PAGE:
Obama sends proposal for war on ISIS to Congress

Elizabeth Smith

President Barack Obama asked Congress on Wednesday to formally authorize the use of military force in the war against the Islamic State of Iraq and the Levant, according to news sources.
“If left unchecked, ISIL will pose a threat to beyond the Middle East, including to the United States homeland,” Obama said in a letter to Congress.
Obama explained that the draft resolution would give him the authority to authorize “ground combat operation in limited circumstances,” CNN reported. The circumstances include rescue operations and special forces operations to “take military action against ISIL leadership.”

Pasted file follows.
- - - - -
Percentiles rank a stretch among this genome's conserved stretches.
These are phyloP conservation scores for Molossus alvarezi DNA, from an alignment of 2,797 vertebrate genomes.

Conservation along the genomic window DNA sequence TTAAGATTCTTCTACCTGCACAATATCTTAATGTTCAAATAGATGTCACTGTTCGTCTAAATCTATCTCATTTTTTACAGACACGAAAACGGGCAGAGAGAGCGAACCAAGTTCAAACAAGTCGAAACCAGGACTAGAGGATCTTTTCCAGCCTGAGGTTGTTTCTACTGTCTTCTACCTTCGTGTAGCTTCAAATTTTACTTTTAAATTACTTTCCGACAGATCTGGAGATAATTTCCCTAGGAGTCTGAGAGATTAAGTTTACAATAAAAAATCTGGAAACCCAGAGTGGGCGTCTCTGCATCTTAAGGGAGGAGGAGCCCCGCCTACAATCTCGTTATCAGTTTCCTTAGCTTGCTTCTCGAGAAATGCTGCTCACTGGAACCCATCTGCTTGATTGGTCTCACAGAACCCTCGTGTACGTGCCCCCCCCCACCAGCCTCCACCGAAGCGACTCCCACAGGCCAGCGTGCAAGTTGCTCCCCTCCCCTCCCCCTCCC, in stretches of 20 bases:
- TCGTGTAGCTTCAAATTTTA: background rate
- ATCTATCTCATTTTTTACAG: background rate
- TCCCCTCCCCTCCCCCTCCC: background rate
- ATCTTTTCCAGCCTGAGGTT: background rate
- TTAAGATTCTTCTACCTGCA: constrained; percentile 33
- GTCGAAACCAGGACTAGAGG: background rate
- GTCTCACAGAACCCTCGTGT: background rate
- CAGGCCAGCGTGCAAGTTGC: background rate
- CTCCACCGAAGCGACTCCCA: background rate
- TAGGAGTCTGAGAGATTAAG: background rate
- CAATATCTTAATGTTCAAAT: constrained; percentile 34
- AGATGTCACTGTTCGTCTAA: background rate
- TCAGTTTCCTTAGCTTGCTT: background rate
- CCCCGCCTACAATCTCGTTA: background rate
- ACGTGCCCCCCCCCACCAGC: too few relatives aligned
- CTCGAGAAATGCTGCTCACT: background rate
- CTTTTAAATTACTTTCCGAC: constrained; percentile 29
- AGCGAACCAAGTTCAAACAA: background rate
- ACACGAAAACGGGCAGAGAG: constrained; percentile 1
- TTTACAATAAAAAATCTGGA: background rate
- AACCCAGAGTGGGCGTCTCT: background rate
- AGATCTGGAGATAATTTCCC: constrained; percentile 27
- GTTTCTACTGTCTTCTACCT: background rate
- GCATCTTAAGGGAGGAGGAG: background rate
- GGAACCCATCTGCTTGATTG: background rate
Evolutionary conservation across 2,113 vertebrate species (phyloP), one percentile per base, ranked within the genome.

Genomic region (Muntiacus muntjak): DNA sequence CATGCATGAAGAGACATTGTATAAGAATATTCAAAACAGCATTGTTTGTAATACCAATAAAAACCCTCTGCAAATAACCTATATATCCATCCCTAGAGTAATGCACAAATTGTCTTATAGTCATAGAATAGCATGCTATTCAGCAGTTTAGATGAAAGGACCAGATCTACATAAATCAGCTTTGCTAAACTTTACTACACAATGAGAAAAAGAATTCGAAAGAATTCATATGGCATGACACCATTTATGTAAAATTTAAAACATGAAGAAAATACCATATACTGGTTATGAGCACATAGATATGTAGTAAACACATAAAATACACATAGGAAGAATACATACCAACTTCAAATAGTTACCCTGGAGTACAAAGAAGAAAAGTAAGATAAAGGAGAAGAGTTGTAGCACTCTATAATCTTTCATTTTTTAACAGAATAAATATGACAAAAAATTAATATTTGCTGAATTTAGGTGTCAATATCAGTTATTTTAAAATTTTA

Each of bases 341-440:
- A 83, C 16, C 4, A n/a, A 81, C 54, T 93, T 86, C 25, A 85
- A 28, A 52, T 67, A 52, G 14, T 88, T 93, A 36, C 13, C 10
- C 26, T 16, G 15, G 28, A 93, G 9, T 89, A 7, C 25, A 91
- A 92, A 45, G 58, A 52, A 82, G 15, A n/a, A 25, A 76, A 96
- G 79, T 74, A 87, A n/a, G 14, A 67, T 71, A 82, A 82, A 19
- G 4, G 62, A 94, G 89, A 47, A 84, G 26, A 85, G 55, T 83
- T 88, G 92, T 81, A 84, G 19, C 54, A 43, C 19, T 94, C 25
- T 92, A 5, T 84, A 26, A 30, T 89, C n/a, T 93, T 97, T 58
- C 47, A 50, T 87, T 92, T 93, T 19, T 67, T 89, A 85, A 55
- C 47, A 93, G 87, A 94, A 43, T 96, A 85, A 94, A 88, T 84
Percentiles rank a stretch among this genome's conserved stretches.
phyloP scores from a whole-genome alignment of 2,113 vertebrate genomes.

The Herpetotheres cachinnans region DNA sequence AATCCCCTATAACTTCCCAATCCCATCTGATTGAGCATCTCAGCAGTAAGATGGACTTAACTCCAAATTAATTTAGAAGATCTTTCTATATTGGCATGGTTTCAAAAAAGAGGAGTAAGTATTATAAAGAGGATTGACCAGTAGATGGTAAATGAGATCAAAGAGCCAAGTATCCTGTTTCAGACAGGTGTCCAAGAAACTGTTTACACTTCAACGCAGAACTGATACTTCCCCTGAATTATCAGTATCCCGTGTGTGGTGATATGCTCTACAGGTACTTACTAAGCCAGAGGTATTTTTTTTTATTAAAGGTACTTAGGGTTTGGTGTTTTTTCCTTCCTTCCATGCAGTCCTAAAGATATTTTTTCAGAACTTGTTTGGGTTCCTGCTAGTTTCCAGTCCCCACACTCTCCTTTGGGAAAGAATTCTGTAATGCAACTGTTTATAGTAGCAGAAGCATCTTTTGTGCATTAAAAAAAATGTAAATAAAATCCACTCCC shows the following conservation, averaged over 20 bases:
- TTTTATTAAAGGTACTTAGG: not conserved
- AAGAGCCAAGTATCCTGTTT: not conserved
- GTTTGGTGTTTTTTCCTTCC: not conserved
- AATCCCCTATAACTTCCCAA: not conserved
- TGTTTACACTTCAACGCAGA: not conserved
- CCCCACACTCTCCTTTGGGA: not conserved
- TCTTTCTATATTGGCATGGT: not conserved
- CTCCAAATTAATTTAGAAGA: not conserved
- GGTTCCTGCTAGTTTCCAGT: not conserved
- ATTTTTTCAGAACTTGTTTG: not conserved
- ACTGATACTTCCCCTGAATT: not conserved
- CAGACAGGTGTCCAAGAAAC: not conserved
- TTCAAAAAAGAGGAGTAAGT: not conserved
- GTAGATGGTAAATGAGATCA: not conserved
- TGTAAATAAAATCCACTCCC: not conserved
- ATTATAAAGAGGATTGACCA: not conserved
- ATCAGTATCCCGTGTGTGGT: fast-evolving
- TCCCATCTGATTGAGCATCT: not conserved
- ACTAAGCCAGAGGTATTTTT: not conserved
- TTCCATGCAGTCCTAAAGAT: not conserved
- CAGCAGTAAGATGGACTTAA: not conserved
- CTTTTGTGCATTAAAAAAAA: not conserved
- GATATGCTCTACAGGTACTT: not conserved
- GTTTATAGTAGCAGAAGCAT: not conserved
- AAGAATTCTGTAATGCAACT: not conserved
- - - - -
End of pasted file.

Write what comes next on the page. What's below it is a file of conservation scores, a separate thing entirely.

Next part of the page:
The proposal outlined in the letter, won’t authorize “long-term, large-scale ground combat operations like those our Nation conducted in Iraq or Afghanistan."
The proposal was sent to Congress soon after the confirmation of the death of Kayla Mueller, 26, an American aid worker held by ISIL. The draft legislation specifically mentioned her as well as three other Americans who were held hostage and killed by the Islamic State as reason to justify taking military action, the New York Times reported. 
This is the first time a U.S. President has asked for this approval from congress in 13 years, CNN reported.